[remember : if the Withdrawal Agreement is agreed, and the necessary Withdrawal Implementation Bill is enacted in the UK, then the UK exits on 31st October, but stays aligned with the EU, accepting EU Law, and the operation of the Brexit Law is delayed, until December 2020 (the end of the Transition/Implementation Period unless it itself is extended)]

(1) Customs: Northern Ireland is legally in the UK’s customs territory, but would apply the EU’s rules and procedures on tariffs.

(2) Northern Ireland would also be aligned with the rules of the single market for industrial goods and agri-food products, meaning both regulatory and customs checks and controls on the Irish Sea for goods going from Great Britain to Northern Ireland.

(3) However, the extent of the controls would be reduced thanks to a series of tariff exemptions.

(4) There would be an automatic exemption for personal goods and possessions carried by those travelling back and forth between Northern Ireland and Great Britain, or, for example, if an individual was moving house.

(5) However, there would potentially be a broader category of goods and tradable products that could be exempt from tariffs and controls if there was no risk whatsoever of such goods entering EU’s single market across the land border.

(6) These categories of goods would be decided on in the future by the Joint Committee of EU and UK officials by consensus.

(7) The Joint Committee was established in the original Withdrawal Agreement as a way for both sides to manage the new arrangements.

(8) The intensity and scope of Irish Sea checks would be limited by a risk-analysis. However, the EU would, through the Joint Committee, have a veto over which kinds of goods would enjoy an exemption from tariffs and controls.

(9) There would also be a system of rebates for goods shipped from Great Britain to Northern Ireland if those goods attracted an EU tariff that was higher than the UK tariff.

(10) Consent: The mechanism essentially provides a qualified opt-out of the revised backstop arrangements via the NI Assembly.

(11) Northern Ireland would take on the new customs and regulatory regime for four years after the end of the transition period, which is due to conclude at the end of 2020.

[presumably the date of the start of this new customs and regulatory regime could be delayed by extending the transition period, the original Withdrawal Agreement allowed for the transition period to be extended as an alternative – Tony Connolly does not say] UPDATE – the option to extend the transition period is in the Withdrawal Agreement – deadline is 30 June 2020 for UK-EU Joint Committee to decide whether to extend transition beyond 31st December 2020.

(12) At that point Stormont would have to take a view as to whether or not to opt out of the new arrangements.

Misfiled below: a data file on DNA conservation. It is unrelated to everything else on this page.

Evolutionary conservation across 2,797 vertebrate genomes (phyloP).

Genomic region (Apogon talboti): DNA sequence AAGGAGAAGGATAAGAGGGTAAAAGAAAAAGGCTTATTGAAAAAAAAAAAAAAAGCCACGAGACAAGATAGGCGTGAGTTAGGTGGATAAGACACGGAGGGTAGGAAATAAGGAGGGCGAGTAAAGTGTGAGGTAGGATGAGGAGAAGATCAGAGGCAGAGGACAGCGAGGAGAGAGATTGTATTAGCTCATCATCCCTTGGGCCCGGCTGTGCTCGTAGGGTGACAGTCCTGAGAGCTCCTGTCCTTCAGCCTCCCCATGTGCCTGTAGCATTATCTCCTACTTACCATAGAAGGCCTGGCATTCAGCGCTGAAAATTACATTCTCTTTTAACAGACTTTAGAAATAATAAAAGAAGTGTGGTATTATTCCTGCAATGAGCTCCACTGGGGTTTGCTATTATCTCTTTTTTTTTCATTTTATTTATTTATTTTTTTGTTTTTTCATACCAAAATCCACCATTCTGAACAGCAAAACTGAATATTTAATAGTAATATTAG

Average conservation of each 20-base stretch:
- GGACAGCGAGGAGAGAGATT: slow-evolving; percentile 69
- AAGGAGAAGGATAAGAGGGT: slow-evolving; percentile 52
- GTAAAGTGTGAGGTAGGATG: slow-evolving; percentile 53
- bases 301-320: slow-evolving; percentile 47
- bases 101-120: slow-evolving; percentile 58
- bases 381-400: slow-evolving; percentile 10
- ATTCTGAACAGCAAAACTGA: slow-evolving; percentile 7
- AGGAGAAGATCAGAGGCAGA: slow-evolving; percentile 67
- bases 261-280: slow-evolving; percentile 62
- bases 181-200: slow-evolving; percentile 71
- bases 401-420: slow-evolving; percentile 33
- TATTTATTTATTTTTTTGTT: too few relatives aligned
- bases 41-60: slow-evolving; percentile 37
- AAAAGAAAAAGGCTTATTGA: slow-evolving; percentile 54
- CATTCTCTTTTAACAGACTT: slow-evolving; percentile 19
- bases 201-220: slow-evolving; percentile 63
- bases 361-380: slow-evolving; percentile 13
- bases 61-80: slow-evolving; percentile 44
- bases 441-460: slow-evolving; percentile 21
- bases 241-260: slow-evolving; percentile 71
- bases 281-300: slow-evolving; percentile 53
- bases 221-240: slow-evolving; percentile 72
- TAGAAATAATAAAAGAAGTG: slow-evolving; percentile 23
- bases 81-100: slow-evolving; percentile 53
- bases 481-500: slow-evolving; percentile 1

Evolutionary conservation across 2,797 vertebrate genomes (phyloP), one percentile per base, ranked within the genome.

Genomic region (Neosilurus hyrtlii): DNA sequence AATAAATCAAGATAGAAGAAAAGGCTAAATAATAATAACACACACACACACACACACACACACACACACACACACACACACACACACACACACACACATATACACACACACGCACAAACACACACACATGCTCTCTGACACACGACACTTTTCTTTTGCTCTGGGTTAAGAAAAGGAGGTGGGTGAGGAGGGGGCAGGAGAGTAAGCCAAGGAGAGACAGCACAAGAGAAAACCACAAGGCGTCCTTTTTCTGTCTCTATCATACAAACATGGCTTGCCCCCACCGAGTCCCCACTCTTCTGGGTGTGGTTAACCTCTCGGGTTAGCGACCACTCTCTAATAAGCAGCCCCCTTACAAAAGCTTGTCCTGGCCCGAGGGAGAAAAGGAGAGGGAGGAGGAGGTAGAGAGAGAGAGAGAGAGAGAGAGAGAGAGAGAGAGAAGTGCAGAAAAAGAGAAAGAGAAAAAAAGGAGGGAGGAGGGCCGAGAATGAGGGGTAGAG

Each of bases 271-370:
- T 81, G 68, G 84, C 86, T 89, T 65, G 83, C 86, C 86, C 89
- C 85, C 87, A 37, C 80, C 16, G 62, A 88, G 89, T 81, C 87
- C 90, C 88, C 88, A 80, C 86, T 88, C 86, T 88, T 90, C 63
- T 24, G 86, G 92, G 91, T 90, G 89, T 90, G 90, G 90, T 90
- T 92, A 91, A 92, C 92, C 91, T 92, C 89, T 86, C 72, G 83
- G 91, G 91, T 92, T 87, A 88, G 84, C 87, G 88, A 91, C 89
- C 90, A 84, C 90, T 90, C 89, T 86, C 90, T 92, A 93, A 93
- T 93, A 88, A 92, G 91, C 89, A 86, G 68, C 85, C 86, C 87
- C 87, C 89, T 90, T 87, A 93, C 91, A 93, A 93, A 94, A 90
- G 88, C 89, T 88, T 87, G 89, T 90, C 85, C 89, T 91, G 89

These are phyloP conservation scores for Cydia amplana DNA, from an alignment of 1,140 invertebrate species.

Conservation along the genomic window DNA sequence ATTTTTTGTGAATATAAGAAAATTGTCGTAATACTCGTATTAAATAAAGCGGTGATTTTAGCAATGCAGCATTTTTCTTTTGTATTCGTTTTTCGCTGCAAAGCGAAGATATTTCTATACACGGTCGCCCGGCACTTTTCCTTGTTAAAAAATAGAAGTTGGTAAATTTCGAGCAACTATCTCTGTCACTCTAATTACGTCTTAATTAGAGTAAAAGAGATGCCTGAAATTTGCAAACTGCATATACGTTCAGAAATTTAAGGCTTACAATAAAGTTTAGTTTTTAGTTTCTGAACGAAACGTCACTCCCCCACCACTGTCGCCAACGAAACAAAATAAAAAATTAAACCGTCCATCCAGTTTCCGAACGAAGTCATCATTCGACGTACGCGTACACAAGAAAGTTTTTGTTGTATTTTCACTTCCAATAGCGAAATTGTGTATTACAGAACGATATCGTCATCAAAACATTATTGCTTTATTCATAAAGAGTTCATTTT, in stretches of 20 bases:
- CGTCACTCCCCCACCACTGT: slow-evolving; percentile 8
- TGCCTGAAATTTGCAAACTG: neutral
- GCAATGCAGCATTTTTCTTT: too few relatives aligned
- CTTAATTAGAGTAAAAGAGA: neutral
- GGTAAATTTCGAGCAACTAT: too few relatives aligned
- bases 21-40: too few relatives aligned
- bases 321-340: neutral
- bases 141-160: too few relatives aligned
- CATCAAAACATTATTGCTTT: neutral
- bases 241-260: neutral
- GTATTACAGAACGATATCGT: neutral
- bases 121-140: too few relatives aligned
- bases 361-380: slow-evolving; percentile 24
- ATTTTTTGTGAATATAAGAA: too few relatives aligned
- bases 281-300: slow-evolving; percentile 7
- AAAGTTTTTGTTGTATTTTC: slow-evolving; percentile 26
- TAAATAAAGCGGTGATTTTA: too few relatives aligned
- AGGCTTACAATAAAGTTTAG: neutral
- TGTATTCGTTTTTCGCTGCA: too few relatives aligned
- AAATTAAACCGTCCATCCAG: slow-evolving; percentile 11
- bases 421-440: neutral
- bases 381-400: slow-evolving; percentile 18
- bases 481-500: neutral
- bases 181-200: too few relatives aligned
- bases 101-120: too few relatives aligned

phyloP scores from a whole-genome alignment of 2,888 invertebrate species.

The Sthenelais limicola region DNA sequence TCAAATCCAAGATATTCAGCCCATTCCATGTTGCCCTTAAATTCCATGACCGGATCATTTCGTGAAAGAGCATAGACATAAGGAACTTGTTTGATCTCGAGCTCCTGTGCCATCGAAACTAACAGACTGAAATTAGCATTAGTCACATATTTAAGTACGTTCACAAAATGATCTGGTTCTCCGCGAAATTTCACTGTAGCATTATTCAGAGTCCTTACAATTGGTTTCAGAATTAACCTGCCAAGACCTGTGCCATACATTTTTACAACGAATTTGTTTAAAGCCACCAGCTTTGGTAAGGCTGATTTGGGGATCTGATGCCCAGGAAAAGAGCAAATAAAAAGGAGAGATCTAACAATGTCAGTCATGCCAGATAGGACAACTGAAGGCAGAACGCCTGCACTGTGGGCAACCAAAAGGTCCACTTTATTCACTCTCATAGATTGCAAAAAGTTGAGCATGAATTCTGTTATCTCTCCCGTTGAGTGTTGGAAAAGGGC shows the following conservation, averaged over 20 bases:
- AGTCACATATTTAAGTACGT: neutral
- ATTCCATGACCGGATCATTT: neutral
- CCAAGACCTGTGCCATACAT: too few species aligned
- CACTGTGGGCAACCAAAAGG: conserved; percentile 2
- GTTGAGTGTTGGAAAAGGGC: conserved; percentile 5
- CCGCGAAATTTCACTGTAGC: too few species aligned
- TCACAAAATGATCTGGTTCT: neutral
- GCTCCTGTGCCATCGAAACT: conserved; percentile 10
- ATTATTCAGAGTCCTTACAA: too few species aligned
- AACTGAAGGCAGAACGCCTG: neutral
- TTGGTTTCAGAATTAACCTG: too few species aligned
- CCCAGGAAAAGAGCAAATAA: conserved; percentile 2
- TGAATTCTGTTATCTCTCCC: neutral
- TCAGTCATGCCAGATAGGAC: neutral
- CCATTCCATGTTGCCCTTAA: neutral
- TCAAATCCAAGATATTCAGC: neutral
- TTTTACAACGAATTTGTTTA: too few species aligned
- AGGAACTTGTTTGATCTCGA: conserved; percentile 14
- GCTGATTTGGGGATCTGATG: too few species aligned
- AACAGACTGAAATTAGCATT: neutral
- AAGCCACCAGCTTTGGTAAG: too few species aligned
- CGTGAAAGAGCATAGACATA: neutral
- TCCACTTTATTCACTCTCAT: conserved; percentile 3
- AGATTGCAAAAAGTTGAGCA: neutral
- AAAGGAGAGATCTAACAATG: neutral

[Stormont is the Northern Ireland Assembly that has not met for 1,000 days, efforts are underway to restart it]

(13) If Stormont voted to opt out, then there would be a two year cooling off period, during which all sides would have to find an alternative way of complying with the Good Friday Agreement and avoiding a hard border.

(14) If at the end of the two years no alternative was found, then the Protocol would lapse, meaning Ireland would be back to a hard border scenario.

(15) However, if the Stormont Assembly were to collapse during that period, then the default would be that the Protocol arrangements would continue to apply (ie, the revised backstop).

(16) But there will also be important variations on how Stormont votes for a potential exit.

(17) If Stormont decides to use a simple majority vote, which is seen as less favourable to the DUP, then if that vote to opt out does not succeed, then Stormont would vote again four years on an opt out.

(18) However, if Stormont decided to go for a cross-community majority vote, which is seen as more favourable to the DUP, and the vote did not pass, then Stormont would have to wait another eight years before having another opt-out vote.

[the UK has already issued its temporary arrangements for waiving customs and checks applying to goods moving from Ireland to Northern Ireland, I Blog posted about that]

Moving Goods from Ireland to Northern Ireland (Northern Ireland Brexit)

Exit day is 31st October (this date is in a Statutory instrument)

[this Blog does not focus on Customs or VAT, this post is made only because the changes are substantive]

Today HMRC updated (in a major way) and reissued its guidance on customs procedures applying in Northern Ireland.

Here

Goods moving between Ireland and Northern Ireland will face different procedures compared to other UK-EU trade.

You will not need to:

• get a customs agent or an Economic Operator Registration and Identification (EORI) number

• pay Customs Duty or make import or export declarations to HMRC

You should also consider advice issued by the Irish government about their requirements for goods moving into or out of Ireland.

This was the case in the March instructions (see Blog post then).

What is added is information about moving controlled and licensed goods, transitional simplified procedures and moving goods under transit.

HMRC also issued updated instructions on excise duty applying to exports to Ireland and imports from Ireland.

Export – here.

Import – here.

Customs and VAT processes in Northern Ireland will also change if there is an orderly exit. I will be issuing further Blog posts.